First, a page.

Rimutaka electorate candidate – Labour
Where did you grow up?
‘I grew up in Waterloo, just around the corner from the Waiwhetu Stream. Our street had a mix of state houses and privately owned ones, and there was a real diversity in terms of age and ethnicity. It was a great place to grow up.’
Tell us about a favourite childhood memory…
‘I’ve got so many fond memories of growing up in the Hutt. We used to climb the firebreaks after school and every now and then if we were feeling really brave we would push our bikes to the top and ride them down again. It was pretty steep and I left a lot of skin on those hills. I also discovered just how long it takes for gorse to work its way out again if you land on a gorse bush when you fall off! Our local school, Waterloo School, had a swimming pool that parents could buy a key for in the summer. On hot summer days, we used to go down there after Dad got home from work. Families often shared BBQs together while we kids had fun.’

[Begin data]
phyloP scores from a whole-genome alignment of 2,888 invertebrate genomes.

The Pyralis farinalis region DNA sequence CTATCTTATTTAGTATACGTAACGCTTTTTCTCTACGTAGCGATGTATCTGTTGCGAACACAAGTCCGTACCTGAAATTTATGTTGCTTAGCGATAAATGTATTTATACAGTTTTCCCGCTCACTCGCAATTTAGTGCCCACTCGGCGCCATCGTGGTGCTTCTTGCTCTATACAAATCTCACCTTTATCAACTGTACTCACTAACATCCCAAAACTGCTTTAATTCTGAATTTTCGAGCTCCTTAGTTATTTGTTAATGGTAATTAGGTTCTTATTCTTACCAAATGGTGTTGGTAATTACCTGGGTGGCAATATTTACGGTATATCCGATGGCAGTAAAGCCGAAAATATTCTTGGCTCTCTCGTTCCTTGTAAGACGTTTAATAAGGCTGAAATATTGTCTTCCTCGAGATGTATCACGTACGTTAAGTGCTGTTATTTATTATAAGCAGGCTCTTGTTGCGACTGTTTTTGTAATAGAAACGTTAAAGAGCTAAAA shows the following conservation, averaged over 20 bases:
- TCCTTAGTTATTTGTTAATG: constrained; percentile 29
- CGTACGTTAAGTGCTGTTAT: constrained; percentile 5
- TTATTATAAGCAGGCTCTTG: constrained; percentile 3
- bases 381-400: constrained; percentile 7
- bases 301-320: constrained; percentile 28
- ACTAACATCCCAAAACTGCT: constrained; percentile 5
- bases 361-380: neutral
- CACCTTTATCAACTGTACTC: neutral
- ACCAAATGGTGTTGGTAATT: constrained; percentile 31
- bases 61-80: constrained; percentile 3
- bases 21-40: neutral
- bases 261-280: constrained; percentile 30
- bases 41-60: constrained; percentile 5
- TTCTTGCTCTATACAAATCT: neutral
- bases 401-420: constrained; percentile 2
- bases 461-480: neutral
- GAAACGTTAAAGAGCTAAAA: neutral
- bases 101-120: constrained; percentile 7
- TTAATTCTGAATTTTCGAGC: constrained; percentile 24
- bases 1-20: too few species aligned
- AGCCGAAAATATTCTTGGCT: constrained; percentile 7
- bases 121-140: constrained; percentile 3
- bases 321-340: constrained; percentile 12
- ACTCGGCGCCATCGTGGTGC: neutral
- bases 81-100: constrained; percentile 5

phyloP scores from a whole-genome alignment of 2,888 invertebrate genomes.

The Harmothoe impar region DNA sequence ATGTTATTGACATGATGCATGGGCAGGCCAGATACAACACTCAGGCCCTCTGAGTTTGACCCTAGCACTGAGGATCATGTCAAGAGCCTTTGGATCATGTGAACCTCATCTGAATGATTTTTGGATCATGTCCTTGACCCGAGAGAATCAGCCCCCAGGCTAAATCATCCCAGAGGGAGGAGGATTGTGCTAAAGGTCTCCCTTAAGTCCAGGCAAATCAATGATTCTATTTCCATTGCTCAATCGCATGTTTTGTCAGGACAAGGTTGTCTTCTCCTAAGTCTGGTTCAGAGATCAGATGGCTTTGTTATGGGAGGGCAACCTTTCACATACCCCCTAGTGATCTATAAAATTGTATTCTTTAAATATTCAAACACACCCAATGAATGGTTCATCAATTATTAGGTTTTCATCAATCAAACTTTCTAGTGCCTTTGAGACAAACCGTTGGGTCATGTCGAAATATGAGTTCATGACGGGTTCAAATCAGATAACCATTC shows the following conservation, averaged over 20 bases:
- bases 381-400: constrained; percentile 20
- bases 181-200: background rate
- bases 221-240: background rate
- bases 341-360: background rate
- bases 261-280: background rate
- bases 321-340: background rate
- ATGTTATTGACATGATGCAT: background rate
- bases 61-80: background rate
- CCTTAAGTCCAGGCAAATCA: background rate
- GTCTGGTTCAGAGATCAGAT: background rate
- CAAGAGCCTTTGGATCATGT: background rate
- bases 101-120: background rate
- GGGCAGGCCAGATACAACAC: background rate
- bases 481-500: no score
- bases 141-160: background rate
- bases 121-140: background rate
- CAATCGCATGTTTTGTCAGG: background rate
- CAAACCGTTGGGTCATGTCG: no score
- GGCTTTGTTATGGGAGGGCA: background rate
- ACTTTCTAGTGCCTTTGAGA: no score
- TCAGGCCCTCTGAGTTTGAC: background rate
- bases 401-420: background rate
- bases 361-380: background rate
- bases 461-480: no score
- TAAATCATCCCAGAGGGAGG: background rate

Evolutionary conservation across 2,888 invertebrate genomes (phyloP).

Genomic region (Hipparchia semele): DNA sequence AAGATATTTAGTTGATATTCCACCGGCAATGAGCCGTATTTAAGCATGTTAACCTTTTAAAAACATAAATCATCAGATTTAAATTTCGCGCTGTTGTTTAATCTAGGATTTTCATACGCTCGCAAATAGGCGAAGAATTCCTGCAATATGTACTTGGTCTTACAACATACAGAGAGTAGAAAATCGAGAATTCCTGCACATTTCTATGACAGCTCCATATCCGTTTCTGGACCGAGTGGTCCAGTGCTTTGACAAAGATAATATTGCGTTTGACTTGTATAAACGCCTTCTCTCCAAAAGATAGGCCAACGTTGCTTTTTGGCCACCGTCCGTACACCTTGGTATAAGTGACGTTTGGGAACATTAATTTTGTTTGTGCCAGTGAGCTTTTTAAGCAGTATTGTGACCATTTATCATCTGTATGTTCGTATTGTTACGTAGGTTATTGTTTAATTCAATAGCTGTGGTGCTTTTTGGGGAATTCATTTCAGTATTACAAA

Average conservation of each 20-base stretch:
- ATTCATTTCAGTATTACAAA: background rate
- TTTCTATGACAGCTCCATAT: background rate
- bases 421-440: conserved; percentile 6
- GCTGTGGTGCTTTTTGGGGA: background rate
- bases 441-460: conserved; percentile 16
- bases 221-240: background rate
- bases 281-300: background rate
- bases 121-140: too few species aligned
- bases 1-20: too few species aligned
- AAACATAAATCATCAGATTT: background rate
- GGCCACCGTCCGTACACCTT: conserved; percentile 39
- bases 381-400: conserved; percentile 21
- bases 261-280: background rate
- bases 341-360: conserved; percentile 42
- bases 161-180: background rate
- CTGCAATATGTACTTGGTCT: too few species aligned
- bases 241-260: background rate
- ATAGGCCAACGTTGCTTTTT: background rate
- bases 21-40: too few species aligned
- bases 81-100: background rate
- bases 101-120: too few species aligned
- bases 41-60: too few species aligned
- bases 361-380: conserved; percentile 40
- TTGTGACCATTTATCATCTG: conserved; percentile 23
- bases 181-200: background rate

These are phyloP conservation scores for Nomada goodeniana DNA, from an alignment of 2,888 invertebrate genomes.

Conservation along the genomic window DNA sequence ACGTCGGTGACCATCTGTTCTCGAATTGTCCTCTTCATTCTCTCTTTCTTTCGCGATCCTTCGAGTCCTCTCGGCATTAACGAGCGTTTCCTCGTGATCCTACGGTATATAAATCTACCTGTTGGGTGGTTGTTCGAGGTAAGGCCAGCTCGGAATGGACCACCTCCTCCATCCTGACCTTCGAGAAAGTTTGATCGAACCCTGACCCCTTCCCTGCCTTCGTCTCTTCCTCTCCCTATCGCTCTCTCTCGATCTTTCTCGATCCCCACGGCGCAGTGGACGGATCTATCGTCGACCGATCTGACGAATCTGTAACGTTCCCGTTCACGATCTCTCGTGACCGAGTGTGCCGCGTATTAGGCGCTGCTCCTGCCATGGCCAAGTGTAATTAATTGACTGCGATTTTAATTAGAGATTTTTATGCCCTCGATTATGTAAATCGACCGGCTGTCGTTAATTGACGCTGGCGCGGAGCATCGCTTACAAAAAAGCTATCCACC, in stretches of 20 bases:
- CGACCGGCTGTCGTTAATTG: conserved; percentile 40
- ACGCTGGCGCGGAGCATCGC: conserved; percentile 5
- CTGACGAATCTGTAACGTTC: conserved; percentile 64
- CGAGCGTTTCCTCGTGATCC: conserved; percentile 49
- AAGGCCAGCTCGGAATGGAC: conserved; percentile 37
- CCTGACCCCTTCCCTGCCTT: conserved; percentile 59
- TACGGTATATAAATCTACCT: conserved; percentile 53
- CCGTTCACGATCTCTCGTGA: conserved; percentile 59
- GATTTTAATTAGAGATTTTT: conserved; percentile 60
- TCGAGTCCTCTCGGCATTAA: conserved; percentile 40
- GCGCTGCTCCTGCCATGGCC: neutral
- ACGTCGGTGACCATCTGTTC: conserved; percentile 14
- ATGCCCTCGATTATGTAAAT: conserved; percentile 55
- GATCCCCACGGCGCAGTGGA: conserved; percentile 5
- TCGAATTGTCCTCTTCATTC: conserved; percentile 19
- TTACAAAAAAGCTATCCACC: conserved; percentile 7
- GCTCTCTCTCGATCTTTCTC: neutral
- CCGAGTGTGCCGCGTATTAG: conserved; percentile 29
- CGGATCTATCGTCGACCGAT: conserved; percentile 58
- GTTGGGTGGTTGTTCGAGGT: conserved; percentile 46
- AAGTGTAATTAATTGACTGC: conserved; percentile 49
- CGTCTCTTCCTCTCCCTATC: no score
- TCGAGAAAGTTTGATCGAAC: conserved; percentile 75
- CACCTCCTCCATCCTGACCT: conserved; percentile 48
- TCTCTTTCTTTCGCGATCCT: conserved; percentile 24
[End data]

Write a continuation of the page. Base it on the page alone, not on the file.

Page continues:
When did you know you’d work in politics? Was it in childhood? Later?
‘I started to develop an interest in politics in my final years at secondary school. My old school was having a few issues (it subsequently closed) and that really opened my eyes to the world of politics and government decision making. I started to get really involved in politics when I was arrested during a student protest while studying at Victoria University. The charges were later thrown out by the courts but the burning sense of injustice compelled me to campaign for a new Labour government in 1999.’
What is your greatest glory? (This could be in adulthood.)
‘I think becoming a Dad was the best day of my life, although we’ve made a decision not to involve our kids in politics until they’re old enough to make their own decisions about what they think and how much of their life they want to share with the wider public.’